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I thought this was an obvious thing to suggest, but I stand corrected. It appears that it was not nearly as obvious as I thought.
Frankly, I find your "we are making the choice to do so" argument re: the internet to be extremely disingenuous. One might argue that people reading newspapers in the 1960s were "choosing" to do so as well. Heck, they even had to go outside to pick the paper up! The internet is the medium of communication now. It's real life. It's not a fairyland where people happen to wander into unicorns.What I wrote certainly was not intended to be disingenuous. Yes, someone in the 1960s who read newspapers was in fact choosing to do so. Someone in the 1980s who watched television was choosing to do so. And today, someone who spends time on the Internet is choosing to do so. While these statements are true, none of them gets at what I was suggesting in the post. So here's yet another stab at it.
Suppose I set up a Google alert so that I receive an email every time someone writes about me. Also suppose that I use a Twitter monitoring tool to do something similar (i.e., making sure I see every tweet someone writes in which I am mentioned). With me so far? Now, my taking these steps is a choice insofar as anything else I do is a choice. Not doing these things does not prevent me from using the Internet for all sorts of other things (e.g., keeping up with various news stories).
Now suppose that I have these alerts set up like I described, and I become extremely angry and upset almost every day because they show me that people are saying negative things about me. Does it really seem disingenuous to suggest that I might disable these alerts once it becomes clear that I find their use so upsetting? And yes, if I find that the time I spend on the Internet doing whatever it is that I am doing there is routinely associated with strong negative feelings with which I am poorly equipped to cope, why wouldn't I consider reducing the time I spend there or changing what I am doing with my time there?
Try a different sort of example. Suppose I frequently visit fundamentalist Christian Internet forums. Further suppose that I become outraged whenever someone there expresses creationist beliefs to the point where my outrage begins to cause me problems (e.g., insomnia, frequent rumination). Would it be disingenuous in some way to suggest that I might spend less time in such forums? I think not. I am making a choice to seek this sort of information out in much the same way I am making the choice to use various vanity monitoring tools above. If I cannot cope with the consequences of my behavior, perhaps I should change my behavior.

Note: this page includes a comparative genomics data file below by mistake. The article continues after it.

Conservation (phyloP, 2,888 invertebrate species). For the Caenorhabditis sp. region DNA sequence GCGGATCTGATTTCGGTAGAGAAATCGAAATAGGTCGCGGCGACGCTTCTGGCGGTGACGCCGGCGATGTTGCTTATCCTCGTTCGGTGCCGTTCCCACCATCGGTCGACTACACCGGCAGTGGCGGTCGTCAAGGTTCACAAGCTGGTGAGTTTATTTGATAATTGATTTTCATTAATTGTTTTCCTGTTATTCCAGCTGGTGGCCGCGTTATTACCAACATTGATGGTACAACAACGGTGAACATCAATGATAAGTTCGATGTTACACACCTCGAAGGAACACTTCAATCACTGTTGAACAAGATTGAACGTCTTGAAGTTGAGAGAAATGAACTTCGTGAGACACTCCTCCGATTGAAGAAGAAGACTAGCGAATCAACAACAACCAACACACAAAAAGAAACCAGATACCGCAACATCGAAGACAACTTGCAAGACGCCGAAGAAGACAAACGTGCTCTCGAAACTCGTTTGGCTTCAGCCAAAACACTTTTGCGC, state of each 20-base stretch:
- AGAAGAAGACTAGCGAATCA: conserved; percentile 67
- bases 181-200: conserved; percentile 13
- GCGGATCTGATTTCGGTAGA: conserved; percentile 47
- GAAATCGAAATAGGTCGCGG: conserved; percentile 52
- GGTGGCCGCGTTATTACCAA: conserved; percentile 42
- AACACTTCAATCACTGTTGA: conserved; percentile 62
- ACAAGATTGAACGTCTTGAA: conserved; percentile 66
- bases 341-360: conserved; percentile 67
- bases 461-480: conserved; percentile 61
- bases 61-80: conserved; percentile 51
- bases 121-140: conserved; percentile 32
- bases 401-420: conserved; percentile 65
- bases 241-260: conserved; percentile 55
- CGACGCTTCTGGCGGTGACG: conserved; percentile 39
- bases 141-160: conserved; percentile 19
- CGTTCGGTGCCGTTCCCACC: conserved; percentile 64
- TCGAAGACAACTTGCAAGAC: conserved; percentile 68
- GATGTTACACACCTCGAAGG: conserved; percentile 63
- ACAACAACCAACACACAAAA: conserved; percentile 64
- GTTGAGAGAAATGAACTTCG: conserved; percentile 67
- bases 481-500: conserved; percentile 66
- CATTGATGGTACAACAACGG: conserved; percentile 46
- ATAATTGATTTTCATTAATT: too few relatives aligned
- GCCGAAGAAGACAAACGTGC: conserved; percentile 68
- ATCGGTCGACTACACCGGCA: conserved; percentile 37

Some people seem to delight in visiting the Internet forum known as the Slymepit, finding something objectionable, and then claiming that it constitutes some sort of harassment. I am no expert on the Slymepit. Having visited it twice briefly, I am hesitant to pass any sort of judgment on it. But for the sake of argument, let's say that it contains material most people would find offensive. If I am the one regularly visiting it to find such material and then share my outrage about it with others, don't I have at least some responsibility for the fact that I am choosing to visit it? If the material really bothered me, why would I keep coming back to it? Isn't this an obvious question that I should be asked?
To sum up, we each make decisions about how we spend our time. If I am being negatively affected by how I spend my time, it makes sense that those concerned about me might ask me why I keep doing things that produce distress. Why, they might ask, do I continue to visit places on the Internet that bother me so much? I think it is a good question and one which should be asked of some people more often.
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